A ten-year games industry veteran, Cy Wise has worked on multiple virtual reality titles, including Owlchemy Labs’ Job Simulator: the 2050 Archives — which takes place in a future where robots have replaced human jobs and allows players to experience what it was like to have a job — as well as award-winning games. A graduate of the University of Texas at Austin, she studied sociology with a specialization in video game communities and digital tribes. Cy is currently Owlchemy Labs’ multi-hat-wearing designer, marketer, writer, and community wrangler, colloquially called “Owlmancer.” When she is not professionally managing VR communities, she’s casually managing VR communities as a co-organizer of VR Austin. We’re excited to have Cy on the Latinitas Design Chica VR workshop team.
How did your interest in virtual reality (VR) begin?
It was always a wish of mine. I grew up reading far too many books, and always wished I could just plummet into the story and the world I was reading; to not just read the adventures, but to actually go on the adventures. The infinite worlds were there, if only there was a technology that gave me access to them. And then — wish granted!
What is the biggest challenge you have encountered as a woman working in tech and video games?
There are a lot of assumptions that people make about me based on my gender. What sort of job I do, how competent I am, my position and role in my company, etc. It gets frustrating working around those preconceived notions, for sure. My current job is an exception — everyone is accepting and aware of their own biases and careful with the culture they reproduce, so I know that things can and will get better! But I still encounter it pretty frequently when I leave the studio walls. Not gonna lie though — it does feel really good when someone pigeonholes me and I get to prove them wrong. GOTCHA!
What advice would you tell young chicas that are interested in VR?
Please try it! Try every experience you can and build everything you can think of! Even silly little experiences, and tiny prototypes. Build a box in VR and go look at it — literally everything! VR is a totally new technology and we need everyone (especially YOU) to get in there and see what it can do!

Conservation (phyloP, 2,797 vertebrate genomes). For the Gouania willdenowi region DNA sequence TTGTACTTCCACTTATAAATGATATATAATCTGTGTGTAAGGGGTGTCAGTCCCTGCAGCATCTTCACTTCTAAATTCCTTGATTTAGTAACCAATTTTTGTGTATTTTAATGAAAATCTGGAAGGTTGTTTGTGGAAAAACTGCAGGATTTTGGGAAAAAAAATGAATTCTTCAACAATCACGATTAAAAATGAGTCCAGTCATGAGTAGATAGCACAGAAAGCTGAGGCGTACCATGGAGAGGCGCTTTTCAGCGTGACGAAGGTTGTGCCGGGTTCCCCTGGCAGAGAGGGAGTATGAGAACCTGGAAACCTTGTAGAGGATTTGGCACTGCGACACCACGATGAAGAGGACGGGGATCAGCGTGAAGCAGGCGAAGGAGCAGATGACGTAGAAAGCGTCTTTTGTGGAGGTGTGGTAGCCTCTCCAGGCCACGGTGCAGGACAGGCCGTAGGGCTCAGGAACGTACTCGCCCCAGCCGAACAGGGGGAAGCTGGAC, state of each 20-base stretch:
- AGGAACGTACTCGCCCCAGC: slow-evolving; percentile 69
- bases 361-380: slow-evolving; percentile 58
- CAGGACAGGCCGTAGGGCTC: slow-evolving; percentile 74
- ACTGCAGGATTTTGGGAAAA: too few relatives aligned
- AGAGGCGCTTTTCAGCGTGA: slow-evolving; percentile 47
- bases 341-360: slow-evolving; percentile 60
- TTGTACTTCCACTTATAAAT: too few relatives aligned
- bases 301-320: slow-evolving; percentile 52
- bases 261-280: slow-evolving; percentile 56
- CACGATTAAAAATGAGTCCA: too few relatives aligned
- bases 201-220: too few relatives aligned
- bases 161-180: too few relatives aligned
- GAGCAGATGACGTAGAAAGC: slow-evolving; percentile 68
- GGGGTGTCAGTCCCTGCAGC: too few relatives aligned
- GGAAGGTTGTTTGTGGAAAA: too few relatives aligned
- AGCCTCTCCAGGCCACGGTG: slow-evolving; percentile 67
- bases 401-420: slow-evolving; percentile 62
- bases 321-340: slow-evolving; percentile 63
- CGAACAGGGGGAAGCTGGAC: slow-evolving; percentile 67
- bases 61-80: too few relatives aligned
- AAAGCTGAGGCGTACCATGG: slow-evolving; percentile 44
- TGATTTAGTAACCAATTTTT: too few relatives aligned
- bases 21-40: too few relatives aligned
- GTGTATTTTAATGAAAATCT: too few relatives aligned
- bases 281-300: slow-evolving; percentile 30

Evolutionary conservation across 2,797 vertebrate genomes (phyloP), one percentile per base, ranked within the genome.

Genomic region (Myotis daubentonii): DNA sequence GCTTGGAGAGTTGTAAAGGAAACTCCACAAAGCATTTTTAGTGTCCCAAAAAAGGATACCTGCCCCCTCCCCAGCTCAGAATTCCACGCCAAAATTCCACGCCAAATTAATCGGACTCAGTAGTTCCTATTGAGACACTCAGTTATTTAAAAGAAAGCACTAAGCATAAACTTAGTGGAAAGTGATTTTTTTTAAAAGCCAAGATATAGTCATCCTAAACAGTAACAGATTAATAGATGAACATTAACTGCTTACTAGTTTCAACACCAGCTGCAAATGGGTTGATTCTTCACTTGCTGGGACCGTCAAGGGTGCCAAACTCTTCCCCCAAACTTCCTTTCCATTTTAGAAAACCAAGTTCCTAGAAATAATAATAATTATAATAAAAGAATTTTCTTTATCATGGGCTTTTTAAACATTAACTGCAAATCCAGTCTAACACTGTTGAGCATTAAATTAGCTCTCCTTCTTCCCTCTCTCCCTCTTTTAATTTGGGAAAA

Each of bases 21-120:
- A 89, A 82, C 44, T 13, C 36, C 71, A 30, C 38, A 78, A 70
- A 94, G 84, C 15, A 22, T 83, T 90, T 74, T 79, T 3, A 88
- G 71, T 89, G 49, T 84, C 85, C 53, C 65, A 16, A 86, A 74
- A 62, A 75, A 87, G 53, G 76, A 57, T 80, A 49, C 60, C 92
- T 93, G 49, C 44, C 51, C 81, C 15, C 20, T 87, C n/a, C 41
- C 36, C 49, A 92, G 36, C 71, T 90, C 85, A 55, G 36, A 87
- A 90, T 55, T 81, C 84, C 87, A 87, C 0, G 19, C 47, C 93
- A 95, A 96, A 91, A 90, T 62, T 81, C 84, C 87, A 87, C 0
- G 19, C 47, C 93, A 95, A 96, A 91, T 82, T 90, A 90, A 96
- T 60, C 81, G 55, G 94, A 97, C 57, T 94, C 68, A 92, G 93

What got you interested in helping with Design Chica?
It’s really hard for people to build on technologies without access to them. How can you think to tell a story or share an experience in VR if you’ve never tried it, and have no access to build for it? The technology is still really expensive and a lot of schools just don’t have the budget. I mean, like I said, VR really needs everyone. I do a ton of demos and talks trying to make more people aware of the technologies for that reason. When Design Chica said they were putting on this event, I couldn’t throw my hardware at them fast enough.
What changes do you hope to see within Austin’s VR community?
I really want to see more people get involved. We’re just at the edge of discovering what VR can do, and I want everyone in on that conversation. I want to make sure that we have a hugely diverse range of people tackling this technology. As a medium that can go really far to give insight on peoples experiences, I want as many of those as possible. It will only serve to make the content and the culture so much better!
Latinitas’ Design Chica Conference is Saturday, April 15, 2017, at ACC Eastview Campus. Throughout the day, girls ages 9–18 of all backgrounds will learn design thinking and work with user experience designers to create their very own website. The day will also include some demonstrations of virtual reality technology. During lunch, girls will meet professionals in various roles in the tech sector.
For more information, or to sign up to volunteer, visit DesignChica.com.
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